Invisible Computing: How Cloud Is Forcing Software And Hardware Apart
By 2018, Gartner predicts that 70 per cent of professionals will conduct their work on personal mobile devices, enabled by the revolutionary concept of cloud computing.
Cloud computing essentially separates software from the logical functionality of local hardware. In other words, instead of needing computing power to be housed locally, major computing functions will instead be accessible from afar, usually via the Internet.
The obvious benefit here is that risk of ownership of software is eliminated, as well as the need to hire in-house resources to service them.
What will this do to the market?
In the case of hardware, cloud computing is likely to open the market up by lowering barriers to entry for manufacturing. The recent emergence of Bring Your Own Device (BYOD) in the workplace presents renewed scope and opportunity for the hardware market, as by 2016, 38 per cent of businesses expect to stop providing devices to staff, allowing them instead to select their own.
The real question is how cloud computing will fundamentally alter the landscape of the software market. Ever since computers have been adopted for wide scale use in offices, the market has largely operated in the same way. That is to say, businesses have always owned the software that they use.
The switch to cloud computing poses major challenges for software providers in that:
They will need to reconsider how their products are designed to ensure optimum functionality via cloud hosting, and;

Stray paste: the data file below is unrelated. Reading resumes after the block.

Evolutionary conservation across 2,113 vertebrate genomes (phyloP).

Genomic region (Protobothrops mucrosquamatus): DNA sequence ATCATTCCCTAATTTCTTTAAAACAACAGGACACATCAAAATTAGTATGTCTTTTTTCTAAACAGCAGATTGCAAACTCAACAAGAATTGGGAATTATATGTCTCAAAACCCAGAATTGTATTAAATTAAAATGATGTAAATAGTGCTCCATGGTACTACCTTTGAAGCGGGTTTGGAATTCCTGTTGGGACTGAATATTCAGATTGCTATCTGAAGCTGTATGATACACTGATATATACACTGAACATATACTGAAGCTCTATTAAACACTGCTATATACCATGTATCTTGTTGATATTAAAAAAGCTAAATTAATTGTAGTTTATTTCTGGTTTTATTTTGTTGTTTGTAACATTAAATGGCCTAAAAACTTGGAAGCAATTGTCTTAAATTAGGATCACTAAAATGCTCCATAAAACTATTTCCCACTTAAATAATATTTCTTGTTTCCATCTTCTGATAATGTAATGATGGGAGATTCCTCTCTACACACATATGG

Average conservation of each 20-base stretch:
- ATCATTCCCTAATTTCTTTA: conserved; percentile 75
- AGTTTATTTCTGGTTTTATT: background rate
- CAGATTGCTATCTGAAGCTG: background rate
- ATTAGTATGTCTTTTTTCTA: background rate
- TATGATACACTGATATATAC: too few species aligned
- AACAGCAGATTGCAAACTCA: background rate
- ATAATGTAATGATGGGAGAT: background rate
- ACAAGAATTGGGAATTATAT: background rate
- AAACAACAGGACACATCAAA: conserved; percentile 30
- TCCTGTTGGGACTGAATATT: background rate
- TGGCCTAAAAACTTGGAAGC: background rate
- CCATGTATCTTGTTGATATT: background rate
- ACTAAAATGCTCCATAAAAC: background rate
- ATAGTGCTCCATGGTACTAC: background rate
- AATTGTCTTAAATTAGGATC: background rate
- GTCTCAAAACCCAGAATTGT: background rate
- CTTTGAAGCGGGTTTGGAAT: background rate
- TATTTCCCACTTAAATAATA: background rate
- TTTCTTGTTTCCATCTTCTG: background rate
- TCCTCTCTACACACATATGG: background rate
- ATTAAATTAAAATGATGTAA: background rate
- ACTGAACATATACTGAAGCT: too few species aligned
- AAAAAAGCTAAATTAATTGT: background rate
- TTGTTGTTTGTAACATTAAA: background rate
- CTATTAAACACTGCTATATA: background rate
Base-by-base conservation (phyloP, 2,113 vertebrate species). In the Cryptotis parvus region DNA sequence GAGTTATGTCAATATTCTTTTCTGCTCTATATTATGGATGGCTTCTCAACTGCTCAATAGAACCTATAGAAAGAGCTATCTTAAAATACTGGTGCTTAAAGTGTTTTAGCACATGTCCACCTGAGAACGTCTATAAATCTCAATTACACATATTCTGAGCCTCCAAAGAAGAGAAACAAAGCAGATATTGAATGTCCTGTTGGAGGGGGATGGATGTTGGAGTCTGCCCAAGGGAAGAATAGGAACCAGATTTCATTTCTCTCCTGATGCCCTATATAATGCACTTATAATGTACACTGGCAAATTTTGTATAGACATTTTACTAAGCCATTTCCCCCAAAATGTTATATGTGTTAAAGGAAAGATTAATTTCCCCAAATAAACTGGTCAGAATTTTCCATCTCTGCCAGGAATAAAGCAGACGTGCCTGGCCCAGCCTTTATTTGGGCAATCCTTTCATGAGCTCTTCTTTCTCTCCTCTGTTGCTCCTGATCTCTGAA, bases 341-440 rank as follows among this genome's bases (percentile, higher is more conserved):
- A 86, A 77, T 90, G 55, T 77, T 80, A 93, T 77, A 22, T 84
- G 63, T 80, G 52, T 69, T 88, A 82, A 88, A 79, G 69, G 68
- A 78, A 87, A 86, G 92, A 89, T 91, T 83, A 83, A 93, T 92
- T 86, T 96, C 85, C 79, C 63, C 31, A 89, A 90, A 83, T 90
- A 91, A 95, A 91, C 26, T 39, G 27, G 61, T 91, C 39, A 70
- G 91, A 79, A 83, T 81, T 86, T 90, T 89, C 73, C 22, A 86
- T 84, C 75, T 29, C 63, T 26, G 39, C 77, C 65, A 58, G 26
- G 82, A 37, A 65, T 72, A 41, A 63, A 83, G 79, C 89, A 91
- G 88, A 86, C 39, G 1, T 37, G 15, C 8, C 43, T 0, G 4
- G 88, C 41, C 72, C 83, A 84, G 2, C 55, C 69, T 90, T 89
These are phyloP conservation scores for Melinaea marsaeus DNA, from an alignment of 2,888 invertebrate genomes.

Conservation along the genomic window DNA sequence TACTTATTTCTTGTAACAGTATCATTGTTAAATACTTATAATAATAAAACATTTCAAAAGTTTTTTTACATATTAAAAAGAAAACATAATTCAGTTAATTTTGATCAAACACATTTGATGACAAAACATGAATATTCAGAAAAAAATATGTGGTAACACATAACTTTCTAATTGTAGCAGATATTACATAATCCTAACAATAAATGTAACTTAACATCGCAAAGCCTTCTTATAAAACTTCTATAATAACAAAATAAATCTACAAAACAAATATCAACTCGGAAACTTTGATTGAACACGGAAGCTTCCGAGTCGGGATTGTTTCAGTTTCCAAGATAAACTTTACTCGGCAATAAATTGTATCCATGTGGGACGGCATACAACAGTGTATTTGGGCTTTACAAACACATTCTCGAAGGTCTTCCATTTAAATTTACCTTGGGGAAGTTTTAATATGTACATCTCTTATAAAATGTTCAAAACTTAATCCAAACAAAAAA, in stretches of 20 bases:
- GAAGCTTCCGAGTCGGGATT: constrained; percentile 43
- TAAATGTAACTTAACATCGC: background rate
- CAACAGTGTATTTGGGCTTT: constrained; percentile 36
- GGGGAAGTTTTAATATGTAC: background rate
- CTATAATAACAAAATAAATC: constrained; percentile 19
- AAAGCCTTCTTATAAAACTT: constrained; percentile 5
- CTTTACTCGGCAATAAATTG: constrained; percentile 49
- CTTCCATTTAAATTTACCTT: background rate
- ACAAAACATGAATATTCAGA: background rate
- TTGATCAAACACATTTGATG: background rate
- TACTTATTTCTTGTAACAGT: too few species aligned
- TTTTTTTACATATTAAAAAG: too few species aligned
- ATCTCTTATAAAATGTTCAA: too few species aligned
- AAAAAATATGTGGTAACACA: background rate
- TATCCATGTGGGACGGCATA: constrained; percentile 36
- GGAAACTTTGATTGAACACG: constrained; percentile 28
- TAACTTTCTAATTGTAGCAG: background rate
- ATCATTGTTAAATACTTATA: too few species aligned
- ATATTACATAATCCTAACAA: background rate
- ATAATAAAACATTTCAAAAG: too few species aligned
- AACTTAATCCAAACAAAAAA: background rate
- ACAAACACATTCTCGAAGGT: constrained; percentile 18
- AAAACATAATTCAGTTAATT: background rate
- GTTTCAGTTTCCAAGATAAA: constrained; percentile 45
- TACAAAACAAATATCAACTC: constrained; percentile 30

They will need to deal with hugely disruptive business model changes; the lump-sum software sales prices and annual maintenance fees that software creators are used to will have to be converted into monthly subscription fees, distributed at a different pace to what they’re accustomed to.
In addition, customers will pay only for the software and service they actually use, rather than licensing the whole package. What isn’t yet clear is the extent of these financial implications for software providers.
What will this mean for business?
Businesses will effectively be shifting expense from capital to operational, typically with little to no upfront costs. They will also save considerable time and space by no longer needing to house and maintain their own server.
But perhaps more interestingly, as software drifts apart from hardware, businesses’ ability to map infrastructure will become a thing of the past. In fact, when software is accessed via cloud services, activity will take place in a highly abstract space. This is quite revolutionary for business practise and is already raising questions of security.
Cybercriminals are always one step ahead in developing new ways to abuse the online community, and experts predict that cloud computing will be no different. However, well-established Hosting providers should be able to make assurances about their security policy and when implemented with due care, cloud-based technology can offer a wealth of benefits to the business world.
By Ali Raza,